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Re: Kill The Sort-By Button


I believe what I'm about to say have been said more than a thousand times
before, but still, I feel like adding some weight. Rather than adress this
"remove sort button" proposal (considering it is not a troll); I'd like
make a stance against this reductionist mentality. The more a software can
do, the better; there is no such thing as a software that can do too much
(new version of Nautilus, anyone?). What matters, is how those
functionalities are organized. If the UI and the code itself is well
organized, divided in layers of abstraction, modular, etc. that software
should as well be easy to use (no matter which level of expertise you're
at) and relatively easy to develop and maintain. If you are tempted to
remove a feature because it's rarely used or because it's a burden to
maintain, 90% of the times, the problem does not lie in the feature itself
but in your organisation: your system might not be modular enough so the
feature is tightly coupled with everything else and hence is a pain to
maintain or perhaps you were wrong in the first place to include this
feature in your application but it doesn't mean it doesn't belong anywhere
else. Completely removing a possible use-case from the range of the user is
just crippling. There's a difference between a concise design and a
simplistic one; unfortunately, it's also what distinguishes good designers
from bad ones.

Aside from that, I'm also really tired of this: "we aim for clueless aunt
Cecile user". First of all things to consider: the general population is
getting more and more computer-literate. Nowadays, not daily using a
computing device in some way is rather the exception than the norm and
don't we expect those users to at least evolve in the way they use their
software? Not only the general population is becoming more and more used to
the general principles behind computing but by using a software itself, you
tend to learn, get comfortable with it and then explore some of it's
features that would make you more effective. Users should be allowed to
progress in their use of the software and depending on the target audience
(professionals, general users, etc.) there should be a proper learning
curve to accommodate this.

This "dumb" user hypothesis is both insulting for the user and the
software. Gna.

On Tue, Dec 11, 2012 at 5:00 PM, Thibaut Brandscheid <randaltor@xxxxxx>wrote:

> As well as being simple for a basic user facilities that more
>> sophisticated users need must be provided.  Next you will be
>> suggesting removing split screen and tree view from Nautilus.  No-one
>> would ever suggest that.
> The split view is not a feature in the main UI window of nautilus causing
> any average UX problems... I have nothing against the split view.
>> >> On Tue, Dec 11, 2012 at 9:27 PM, Gabriel Pettier
>> >> <gabriel.pettier@xxxxxxxxx> wrote:
>> >> I would hate this too, even if you seldomly use it, doesn't need you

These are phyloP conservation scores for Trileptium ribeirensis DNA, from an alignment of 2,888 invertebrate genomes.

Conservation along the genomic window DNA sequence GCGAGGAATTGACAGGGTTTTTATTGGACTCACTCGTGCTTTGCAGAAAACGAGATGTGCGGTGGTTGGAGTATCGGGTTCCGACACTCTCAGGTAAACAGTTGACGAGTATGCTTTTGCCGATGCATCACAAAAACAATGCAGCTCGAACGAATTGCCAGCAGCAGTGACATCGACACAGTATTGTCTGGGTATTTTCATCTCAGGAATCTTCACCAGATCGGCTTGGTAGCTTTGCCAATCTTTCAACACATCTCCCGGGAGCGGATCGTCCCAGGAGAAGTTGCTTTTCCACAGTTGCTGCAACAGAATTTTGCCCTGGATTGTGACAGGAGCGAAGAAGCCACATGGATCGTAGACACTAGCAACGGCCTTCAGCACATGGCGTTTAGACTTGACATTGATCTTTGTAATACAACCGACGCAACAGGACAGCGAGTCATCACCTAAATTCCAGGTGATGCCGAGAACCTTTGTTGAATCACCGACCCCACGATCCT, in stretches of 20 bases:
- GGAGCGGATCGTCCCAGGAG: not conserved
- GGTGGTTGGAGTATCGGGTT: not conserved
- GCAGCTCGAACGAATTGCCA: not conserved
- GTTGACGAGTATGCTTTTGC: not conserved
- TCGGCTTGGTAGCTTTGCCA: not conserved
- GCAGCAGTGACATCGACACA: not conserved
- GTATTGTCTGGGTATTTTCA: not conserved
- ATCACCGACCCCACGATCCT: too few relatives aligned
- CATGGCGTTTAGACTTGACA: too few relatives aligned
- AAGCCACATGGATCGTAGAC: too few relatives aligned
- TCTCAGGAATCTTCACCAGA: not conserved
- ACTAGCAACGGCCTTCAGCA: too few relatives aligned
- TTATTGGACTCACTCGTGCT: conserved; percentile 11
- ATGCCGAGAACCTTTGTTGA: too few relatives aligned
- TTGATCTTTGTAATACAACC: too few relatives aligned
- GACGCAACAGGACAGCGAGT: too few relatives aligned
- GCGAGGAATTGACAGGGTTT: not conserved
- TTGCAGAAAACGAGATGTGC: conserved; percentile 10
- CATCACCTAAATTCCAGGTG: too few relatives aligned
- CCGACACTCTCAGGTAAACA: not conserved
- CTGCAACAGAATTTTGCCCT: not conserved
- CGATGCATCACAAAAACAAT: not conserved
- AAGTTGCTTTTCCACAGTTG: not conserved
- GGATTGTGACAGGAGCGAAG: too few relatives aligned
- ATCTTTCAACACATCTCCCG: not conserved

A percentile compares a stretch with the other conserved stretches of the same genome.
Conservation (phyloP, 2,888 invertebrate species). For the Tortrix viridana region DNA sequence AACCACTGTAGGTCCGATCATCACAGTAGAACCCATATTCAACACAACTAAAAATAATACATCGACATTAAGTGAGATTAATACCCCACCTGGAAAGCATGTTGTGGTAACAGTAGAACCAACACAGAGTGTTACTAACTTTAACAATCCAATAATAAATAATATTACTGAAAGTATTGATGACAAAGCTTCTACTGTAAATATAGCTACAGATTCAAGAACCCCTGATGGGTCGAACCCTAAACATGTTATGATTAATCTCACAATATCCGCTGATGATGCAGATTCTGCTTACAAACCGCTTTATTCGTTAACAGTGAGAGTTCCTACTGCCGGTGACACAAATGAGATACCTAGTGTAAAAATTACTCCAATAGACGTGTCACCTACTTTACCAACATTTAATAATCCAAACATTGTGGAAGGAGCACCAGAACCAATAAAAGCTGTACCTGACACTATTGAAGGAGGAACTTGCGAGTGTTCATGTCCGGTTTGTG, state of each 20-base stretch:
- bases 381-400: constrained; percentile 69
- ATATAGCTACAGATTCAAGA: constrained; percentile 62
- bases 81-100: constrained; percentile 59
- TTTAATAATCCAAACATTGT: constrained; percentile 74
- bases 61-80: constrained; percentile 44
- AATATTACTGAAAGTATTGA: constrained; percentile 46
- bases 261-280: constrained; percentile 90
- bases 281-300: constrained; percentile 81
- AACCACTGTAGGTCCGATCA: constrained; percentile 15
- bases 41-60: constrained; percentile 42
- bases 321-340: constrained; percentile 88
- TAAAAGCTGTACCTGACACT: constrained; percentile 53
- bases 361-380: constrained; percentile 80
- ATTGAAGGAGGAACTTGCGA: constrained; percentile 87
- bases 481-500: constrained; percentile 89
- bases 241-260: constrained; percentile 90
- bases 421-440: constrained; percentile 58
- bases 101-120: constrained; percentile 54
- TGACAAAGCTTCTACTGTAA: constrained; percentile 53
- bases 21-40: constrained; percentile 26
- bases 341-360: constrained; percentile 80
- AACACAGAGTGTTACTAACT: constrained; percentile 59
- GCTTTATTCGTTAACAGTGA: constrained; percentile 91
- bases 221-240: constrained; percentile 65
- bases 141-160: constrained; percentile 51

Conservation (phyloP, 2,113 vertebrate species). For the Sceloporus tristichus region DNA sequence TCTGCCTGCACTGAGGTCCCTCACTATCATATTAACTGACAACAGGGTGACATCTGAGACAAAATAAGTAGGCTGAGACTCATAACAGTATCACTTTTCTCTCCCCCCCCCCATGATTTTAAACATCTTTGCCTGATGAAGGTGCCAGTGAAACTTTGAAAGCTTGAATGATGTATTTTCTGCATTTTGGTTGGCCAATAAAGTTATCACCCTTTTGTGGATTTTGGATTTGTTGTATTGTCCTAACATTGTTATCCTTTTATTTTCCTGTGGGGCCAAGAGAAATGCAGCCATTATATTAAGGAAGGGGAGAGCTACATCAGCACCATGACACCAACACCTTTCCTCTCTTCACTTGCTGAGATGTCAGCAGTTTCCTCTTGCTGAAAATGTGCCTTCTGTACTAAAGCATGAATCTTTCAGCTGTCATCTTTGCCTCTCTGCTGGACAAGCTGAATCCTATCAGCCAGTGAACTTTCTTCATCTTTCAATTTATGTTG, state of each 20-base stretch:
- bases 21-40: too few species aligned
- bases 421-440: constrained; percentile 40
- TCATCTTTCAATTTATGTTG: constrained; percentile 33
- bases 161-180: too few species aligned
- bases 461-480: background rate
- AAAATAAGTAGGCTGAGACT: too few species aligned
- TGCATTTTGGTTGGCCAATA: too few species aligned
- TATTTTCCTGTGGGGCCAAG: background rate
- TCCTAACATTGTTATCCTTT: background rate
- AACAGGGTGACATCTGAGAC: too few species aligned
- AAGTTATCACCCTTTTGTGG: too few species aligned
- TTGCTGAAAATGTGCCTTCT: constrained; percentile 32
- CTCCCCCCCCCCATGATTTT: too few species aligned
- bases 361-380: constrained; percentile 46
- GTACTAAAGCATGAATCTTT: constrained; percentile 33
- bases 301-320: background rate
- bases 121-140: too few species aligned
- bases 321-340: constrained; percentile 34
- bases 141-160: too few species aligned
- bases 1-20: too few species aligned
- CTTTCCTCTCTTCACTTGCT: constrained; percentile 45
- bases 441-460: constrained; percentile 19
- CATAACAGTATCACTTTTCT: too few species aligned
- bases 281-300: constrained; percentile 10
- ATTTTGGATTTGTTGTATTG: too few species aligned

>> won't
>> >> find it infuriating that > it went away when you'll actually need it.
>> I'm
>> >> pretty sure people would hate to have them
>> >> removed.
>> >
>> > Yes, we need the sort functionality, but do we need this
>> one-click-buttons
>> > in the "front UI"?
>> > If you would have to go to the settings, or would have to right click to
>> > unlock and make the Sort-By buttons visible and editable, would that be
>> such
>> > a big loss?
>> That is a different suggestion to your original idea, which was to
>> remove them completely.
> All I try to say is that we have a UX problem with the Sort-By buttons - I
> have no final solution for the problem.
> Move the action that is triggered by the Sort-By buttons to the
> preferences could be one solution.
> Moving it to the right click menu another.
> Or locking & unlocking the Sort-By button row.
> Or a single small button on the right of the Sort-By menu to change the
> sort pattern.
> No setting at all could be a solution too - a bad one - but it would work
> for 95% of the time...
> I have no final thought, just come up with something better/more suitable
> for average users.
>  > How often are the buttons used?
>> > rarely
>> Most days by me, for sorting columns in nautilus for example.  It
>> would be painful to have to go to the preferences to change it.  Often
>> I switch to date sorting to see which files have changed then back to
>> sorting by name.
> If you use it that often, then maybe you would be okay with some shortcuts
> - like for switching the folder view in nautilus by pressing CTRL + [1-3].
> "All" of my thoughts are base on the assumption that changing the sort
> pattern is a rare issue for average users - I could be wrong.
> How often is the change-sorting-action being used is the key question to
> find a good UX design. If its widely used by all user groups it should stay
> as it is. If its only often used by power users the action could be
> re-design.
> > How much space do they take?
>> > They use horizontally quite much space (horizontal space is really
>> valuable
>> > space)
>> I don't see how they take space in nautilus, or do you think the
>> column headings are not necessary?  They certainly do not take up any
>> horizontal space.
> I think the information that is present in the Sort-By buttons is
> negligible most times (Nautilus & Thunderbird, but not in Rhythmbox).
> Looking at the file column tells me all I need to know (filename, size,
> type, date - its pretty easy to grasp and everyone who cares about the
> displayed information can distinguish them).
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